Sunday, February 9, 2020

Where's the sentiment reset?

Preface: Explaining our market timing models
We maintain several market timing models, each with differing time horizons. The "Ultimate Market Timing Model" is a long-term market timing model based on the research outlined in our post, Building the ultimate market timing model. This model tends to generate only a handful of signals each decade.

The Trend Asset Allocation Model is an asset allocation model which applies trend following principles based on the inputs of global stock and commodity price. This model has a shorter time horizon and tends to turn over about 4-6 times a year. In essence, it seeks to answer the question, "Is the trend in the global economy expansion (bullish) or contraction (bearish)?"

My inner trader uses a trading model, which is a blend of price momentum (is the Trend Model becoming more bullish, or bearish?) and overbought/oversold extremes (don't buy if the trend is overbought, and vice versa). Subscribers receive real-time alerts of model changes, and a hypothetical trading record of the those email alerts are updated weekly here. The hypothetical trading record of the trading model of the real-time alerts that began in March 2016 is shown below.

The latest signals of each model are as follows:
  • Ultimate market timing model: Buy equities*
  • Trend Model signal: Neutral*
  • Trading model: Bearish*
* The performance chart and model readings have been delayed by a week out of respect to our paying subscribers.

Update schedule: I generally update model readings on my site on weekends and tweet mid-week observations at @humblestudent. Subscribers receive real-time alerts of trading model changes, and a hypothetical trading record of the those email alerts is shown here.

Is sentiment too bullish?
Mark Hulbert warned about excessively bullish sentiment leading to a market decline in a Marketwatch column on February 1, 2020. At the time, Hulbert wrote that he would like to see bullish sentiment to retreat and the Wall of Worry to rebuild.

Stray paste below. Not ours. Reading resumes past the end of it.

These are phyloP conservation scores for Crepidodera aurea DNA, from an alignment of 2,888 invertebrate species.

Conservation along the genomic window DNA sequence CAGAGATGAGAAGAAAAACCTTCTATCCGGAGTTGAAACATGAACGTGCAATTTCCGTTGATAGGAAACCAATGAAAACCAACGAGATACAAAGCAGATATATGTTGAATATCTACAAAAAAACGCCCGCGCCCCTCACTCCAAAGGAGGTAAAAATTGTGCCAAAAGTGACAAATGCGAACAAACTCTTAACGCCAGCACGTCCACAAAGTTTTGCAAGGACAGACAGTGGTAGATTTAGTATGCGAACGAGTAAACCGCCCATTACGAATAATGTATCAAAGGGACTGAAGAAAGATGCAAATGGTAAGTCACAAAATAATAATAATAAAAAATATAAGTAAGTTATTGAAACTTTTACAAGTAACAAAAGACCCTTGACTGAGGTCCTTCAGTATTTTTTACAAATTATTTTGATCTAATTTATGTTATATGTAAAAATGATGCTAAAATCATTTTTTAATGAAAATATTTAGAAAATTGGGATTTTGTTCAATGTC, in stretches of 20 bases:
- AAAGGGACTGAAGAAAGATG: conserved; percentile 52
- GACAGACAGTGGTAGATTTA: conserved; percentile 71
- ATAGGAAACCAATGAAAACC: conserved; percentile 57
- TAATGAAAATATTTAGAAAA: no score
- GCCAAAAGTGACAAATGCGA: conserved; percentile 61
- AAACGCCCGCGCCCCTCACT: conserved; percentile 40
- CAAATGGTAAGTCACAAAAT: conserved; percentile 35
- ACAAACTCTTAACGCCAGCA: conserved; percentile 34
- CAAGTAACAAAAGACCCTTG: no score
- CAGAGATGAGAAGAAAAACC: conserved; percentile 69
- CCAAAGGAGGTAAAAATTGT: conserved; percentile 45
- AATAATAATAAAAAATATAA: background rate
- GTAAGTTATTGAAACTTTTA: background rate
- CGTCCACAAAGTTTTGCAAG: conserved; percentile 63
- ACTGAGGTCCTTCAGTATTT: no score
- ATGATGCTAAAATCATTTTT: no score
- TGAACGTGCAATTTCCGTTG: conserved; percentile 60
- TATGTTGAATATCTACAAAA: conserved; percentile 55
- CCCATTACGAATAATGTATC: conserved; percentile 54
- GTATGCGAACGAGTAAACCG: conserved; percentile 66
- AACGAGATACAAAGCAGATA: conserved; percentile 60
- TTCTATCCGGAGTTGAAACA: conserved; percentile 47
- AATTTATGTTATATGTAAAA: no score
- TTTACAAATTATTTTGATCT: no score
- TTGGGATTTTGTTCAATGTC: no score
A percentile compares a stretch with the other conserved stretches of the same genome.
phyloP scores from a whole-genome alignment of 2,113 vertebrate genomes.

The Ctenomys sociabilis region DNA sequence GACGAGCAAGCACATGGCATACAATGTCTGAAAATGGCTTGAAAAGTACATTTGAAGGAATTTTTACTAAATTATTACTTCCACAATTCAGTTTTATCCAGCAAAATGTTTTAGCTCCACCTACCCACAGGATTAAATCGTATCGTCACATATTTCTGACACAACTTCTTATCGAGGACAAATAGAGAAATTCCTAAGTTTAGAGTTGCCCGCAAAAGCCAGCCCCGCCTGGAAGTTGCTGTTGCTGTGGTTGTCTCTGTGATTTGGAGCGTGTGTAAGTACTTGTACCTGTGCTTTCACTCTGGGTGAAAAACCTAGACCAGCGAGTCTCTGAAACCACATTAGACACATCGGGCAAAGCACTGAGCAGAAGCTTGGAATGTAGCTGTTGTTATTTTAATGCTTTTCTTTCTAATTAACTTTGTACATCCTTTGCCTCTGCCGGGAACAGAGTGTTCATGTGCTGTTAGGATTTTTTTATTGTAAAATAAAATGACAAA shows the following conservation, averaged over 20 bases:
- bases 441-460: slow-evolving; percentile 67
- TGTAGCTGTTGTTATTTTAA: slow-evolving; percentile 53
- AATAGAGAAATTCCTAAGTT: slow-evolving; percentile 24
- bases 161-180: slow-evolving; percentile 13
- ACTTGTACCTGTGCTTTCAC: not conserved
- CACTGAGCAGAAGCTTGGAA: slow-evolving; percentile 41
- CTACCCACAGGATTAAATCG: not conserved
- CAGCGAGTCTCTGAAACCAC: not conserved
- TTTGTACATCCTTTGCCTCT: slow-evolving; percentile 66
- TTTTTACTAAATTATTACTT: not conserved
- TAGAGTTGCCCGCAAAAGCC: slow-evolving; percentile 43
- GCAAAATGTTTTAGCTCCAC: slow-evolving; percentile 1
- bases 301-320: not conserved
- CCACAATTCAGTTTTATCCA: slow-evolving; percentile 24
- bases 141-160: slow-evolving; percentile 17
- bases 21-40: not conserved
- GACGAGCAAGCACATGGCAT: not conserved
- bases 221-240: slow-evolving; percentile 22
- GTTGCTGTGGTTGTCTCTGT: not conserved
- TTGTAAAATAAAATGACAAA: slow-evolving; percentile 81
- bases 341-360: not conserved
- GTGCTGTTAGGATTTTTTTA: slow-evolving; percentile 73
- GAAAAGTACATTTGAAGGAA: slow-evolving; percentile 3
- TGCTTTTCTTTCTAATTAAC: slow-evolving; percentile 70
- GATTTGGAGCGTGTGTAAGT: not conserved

It would be a good sign if they rush to the sidelines and then quickly jump onto the bearish bandwagon. In contrast, it would be a bad sign if they stubbornly hold onto their bullishness in the wake of the decline. In that case, contrarians would expect that an even deeper correction would be necessary to rebuild the Wall of Worry that would support a new leg upwards.
The market did fall briefly, but rallied in the face of massive PBOC market support. In a follow-up column last week, Hulbert issued a second warning about excessive bullishness. His Hulbert Stock Newsletter Sentiment Index fell, but rose again into the top 80% of bullishness. Such readings have historically been resolved with subpar returns over a 1-3 month time frame.

The stock market advance appears to be unsustainable on an intermediate term basis, but even Hulbert's analysis shows a return of 0.0% over one month, which is hardly a wildly bearish forecast. The bigger question is, how vulnerable is the market in the short run?

It would be very easy to turn tactically bearish here, but let us turn conventional technical and sentiment analysis on its head. It is entirely possible that we are undergoing a period where sentiment resets briefly, and stock prices rally to even more highs as pictured by my green annotated periods.

How vulnerable is the market? Has sentiment reset sufficiently for the market to make another run at fresh highs?

The full post can be found here.

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